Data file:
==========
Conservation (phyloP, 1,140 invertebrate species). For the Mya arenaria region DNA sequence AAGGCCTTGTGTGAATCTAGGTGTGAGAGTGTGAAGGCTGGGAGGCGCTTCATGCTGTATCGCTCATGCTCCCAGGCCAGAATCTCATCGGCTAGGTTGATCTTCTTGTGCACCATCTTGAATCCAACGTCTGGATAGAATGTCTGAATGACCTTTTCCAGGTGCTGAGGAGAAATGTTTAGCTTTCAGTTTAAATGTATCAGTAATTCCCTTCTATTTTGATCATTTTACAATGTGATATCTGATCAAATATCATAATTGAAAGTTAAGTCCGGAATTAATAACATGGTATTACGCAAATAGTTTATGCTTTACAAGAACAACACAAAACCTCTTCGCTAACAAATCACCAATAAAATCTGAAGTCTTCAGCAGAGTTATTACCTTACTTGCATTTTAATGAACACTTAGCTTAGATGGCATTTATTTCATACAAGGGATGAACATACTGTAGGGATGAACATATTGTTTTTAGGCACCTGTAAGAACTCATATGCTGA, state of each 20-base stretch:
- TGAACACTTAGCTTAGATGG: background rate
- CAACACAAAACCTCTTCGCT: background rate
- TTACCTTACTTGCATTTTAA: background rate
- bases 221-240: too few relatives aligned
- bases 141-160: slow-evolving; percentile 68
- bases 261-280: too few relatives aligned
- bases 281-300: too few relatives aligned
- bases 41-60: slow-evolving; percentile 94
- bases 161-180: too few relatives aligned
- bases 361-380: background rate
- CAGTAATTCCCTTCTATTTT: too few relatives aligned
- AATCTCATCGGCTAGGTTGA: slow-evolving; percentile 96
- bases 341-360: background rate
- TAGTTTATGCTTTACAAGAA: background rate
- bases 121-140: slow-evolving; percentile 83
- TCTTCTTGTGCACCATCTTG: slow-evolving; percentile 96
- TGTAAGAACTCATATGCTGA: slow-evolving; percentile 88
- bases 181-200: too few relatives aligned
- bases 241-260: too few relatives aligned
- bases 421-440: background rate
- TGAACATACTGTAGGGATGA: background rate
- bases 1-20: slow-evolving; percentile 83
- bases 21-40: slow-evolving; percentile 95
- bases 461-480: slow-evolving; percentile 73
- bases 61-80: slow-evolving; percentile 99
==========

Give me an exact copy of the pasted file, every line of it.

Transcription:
Conservation (phyloP, 1,140 invertebrate species). For the Mya arenaria region DNA sequence AAGGCCTTGTGTGAATCTAGGTGTGAGAGTGTGAAGGCTGGGAGGCGCTTCATGCTGTATCGCTCATGCTCCCAGGCCAGAATCTCATCGGCTAGGTTGATCTTCTTGTGCACCATCTTGAATCCAACGTCTGGATAGAATGTCTGAATGACCTTTTCCAGGTGCTGAGGAGAAATGTTTAGCTTTCAGTTTAAATGTATCAGTAATTCCCTTCTATTTTGATCATTTTACAATGTGATATCTGATCAAATATCATAATTGAAAGTTAAGTCCGGAATTAATAACATGGTATTACGCAAATAGTTTATGCTTTACAAGAACAACACAAAACCTCTTCGCTAACAAATCACCAATAAAATCTGAAGTCTTCAGCAGAGTTATTACCTTACTTGCATTTTAATGAACACTTAGCTTAGATGGCATTTATTTCATACAAGGGATGAACATACTGTAGGGATGAACATATTGTTTTTAGGCACCTGTAAGAACTCATATGCTGA, state of each 20-base stretch:
- TGAACACTTAGCTTAGATGG: background rate
- CAACACAAAACCTCTTCGCT: background rate
- TTACCTTACTTGCATTTTAA: background rate
- bases 221-240: too few relatives aligned
- bases 141-160: slow-evolving; percentile 68
- bases 261-280: too few relatives aligned
- bases 281-300: too few relatives aligned
- bases 41-60: slow-evolving; percentile 94
- bases 161-180: too few relatives aligned
- bases 361-380: background rate
- CAGTAATTCCCTTCTATTTT: too few relatives aligned
- AATCTCATCGGCTAGGTTGA: slow-evolving; percentile 96
- bases 341-360: background rate
- TAGTTTATGCTTTACAAGAA: background rate
- bases 121-140: slow-evolving; percentile 83
- TCTTCTTGTGCACCATCTTG: slow-evolving; percentile 96
- TGTAAGAACTCATATGCTGA: slow-evolving; percentile 88
- bases 181-200: too few relatives aligned
- bases 241-260: too few relatives aligned
- bases 421-440: background rate
- TGAACATACTGTAGGGATGA: background rate
- bases 1-20: slow-evolving; percentile 83
- bases 21-40: slow-evolving; percentile 95
- bases 461-480: slow-evolving; percentile 73
- bases 61-80: slow-evolving; percentile 99